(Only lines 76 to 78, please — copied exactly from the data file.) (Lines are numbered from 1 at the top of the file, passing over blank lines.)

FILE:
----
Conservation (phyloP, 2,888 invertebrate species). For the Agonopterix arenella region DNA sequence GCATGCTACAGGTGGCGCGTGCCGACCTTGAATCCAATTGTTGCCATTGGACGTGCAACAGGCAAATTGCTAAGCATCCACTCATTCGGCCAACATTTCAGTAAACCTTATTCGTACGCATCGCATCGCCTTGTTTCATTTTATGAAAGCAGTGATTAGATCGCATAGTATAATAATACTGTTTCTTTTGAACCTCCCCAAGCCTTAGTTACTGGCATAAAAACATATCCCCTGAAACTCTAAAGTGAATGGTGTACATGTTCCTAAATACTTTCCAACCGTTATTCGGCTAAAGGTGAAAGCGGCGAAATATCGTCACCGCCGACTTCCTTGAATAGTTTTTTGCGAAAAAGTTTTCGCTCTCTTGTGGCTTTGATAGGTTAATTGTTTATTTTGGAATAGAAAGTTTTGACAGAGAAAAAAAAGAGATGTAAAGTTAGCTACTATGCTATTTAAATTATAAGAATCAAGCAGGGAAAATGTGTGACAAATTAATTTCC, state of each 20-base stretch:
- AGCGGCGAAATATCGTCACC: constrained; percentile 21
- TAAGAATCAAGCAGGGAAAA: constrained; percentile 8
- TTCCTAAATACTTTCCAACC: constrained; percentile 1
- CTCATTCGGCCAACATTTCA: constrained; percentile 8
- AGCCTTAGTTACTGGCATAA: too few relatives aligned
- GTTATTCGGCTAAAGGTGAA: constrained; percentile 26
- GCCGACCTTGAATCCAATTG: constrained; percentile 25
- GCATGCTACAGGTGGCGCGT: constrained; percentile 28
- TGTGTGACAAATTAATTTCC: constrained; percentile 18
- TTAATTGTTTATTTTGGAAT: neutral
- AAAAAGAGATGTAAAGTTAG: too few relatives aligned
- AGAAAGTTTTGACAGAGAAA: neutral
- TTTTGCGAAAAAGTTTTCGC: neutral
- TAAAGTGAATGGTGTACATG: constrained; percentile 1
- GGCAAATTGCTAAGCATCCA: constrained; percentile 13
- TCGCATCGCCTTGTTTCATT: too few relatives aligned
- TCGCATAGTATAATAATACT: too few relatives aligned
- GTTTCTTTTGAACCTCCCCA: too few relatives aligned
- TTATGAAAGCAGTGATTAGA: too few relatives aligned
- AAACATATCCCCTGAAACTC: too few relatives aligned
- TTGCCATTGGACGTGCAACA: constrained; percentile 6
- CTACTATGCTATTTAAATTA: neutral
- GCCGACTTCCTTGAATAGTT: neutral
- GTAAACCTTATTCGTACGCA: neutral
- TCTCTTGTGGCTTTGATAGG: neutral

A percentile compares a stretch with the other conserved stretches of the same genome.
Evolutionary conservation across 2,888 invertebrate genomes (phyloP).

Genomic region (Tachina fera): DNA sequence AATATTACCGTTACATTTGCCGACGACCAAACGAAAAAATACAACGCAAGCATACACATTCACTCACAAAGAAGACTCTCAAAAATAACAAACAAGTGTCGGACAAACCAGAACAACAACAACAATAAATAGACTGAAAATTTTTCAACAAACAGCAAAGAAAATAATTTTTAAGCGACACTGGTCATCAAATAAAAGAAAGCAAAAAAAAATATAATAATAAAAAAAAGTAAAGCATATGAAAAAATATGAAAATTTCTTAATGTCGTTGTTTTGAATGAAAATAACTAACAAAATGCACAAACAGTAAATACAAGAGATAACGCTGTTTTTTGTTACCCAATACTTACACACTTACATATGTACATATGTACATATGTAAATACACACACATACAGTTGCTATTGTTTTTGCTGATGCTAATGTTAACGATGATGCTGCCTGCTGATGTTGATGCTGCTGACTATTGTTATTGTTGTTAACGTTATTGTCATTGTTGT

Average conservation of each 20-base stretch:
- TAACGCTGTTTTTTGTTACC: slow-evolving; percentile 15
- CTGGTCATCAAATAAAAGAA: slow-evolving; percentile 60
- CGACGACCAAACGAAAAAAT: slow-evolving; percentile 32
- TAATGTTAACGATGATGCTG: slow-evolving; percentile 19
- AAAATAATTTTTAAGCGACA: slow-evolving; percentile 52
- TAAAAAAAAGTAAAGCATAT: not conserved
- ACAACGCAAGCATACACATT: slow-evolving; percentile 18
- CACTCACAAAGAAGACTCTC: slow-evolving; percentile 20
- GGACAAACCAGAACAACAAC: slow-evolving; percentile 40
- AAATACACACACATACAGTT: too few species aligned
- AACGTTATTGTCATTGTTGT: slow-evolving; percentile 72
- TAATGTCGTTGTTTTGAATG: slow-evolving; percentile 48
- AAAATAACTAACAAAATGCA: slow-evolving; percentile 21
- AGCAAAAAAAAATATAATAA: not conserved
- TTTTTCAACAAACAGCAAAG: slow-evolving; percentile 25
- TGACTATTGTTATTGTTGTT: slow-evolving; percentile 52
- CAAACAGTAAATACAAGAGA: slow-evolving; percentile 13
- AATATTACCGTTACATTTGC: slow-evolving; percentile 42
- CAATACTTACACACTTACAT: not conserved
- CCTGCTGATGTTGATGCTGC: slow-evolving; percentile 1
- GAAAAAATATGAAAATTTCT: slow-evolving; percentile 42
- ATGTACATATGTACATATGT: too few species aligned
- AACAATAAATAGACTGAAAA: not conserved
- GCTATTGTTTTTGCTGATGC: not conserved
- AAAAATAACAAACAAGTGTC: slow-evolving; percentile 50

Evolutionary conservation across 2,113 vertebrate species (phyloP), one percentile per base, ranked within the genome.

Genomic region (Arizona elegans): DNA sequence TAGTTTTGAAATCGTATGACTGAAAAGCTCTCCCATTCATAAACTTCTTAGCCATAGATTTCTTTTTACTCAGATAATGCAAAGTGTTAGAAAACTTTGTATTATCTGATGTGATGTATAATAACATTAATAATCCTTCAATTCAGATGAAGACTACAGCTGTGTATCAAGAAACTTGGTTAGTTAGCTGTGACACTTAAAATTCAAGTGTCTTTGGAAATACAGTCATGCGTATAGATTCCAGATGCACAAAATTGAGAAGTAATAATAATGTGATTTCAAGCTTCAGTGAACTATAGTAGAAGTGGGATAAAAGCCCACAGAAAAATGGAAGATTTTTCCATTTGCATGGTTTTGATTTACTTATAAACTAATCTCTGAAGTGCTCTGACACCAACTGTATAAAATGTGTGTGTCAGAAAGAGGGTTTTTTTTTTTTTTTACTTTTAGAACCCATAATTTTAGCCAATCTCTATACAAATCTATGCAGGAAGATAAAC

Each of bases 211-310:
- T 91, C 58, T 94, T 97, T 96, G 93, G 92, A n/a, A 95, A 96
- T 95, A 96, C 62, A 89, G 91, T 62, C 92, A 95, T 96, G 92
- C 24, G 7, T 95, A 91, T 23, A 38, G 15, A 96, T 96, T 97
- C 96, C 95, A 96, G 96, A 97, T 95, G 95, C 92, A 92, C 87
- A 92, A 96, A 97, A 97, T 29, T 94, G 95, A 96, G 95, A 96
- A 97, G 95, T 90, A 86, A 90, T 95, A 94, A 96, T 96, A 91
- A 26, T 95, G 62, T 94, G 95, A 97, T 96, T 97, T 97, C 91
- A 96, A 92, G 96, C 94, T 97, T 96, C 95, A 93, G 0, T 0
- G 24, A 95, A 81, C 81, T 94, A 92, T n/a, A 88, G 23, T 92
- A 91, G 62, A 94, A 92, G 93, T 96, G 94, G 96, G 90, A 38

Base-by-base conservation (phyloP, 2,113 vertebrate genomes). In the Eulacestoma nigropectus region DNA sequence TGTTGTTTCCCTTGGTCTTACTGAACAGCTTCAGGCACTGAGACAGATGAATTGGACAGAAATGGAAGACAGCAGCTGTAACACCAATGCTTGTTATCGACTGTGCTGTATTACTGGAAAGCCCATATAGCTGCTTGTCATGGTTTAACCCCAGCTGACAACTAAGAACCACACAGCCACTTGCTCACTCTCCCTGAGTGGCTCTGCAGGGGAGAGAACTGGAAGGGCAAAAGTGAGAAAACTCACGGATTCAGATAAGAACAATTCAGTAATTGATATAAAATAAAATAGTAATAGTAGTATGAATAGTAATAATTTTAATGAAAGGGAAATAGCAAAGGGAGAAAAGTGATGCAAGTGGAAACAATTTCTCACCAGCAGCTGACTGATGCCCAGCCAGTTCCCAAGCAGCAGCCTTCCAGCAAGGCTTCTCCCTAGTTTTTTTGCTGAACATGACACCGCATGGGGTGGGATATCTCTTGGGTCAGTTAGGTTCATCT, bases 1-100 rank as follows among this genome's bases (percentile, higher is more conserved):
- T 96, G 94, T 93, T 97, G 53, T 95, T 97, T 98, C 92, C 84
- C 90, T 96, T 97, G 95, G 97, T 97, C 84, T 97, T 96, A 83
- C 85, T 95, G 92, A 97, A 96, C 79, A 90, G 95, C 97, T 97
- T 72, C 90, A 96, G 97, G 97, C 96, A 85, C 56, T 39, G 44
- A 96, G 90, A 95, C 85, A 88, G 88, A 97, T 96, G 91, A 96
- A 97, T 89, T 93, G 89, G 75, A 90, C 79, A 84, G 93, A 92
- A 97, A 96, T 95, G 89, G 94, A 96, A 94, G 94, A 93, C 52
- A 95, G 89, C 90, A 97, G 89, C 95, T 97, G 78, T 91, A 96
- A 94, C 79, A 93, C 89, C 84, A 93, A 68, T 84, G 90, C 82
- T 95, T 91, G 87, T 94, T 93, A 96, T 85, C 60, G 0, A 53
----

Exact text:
- A 97, A 96, T 95, G 89, G 94, A 96, A 94, G 94, A 93, C 52
- A 95, G 89, C 90, A 97, G 89, C 95, T 97, G 78, T 91, A 96
- A 94, C 79, A 93, C 89, C 84, A 93, A 68, T 84, G 90, C 82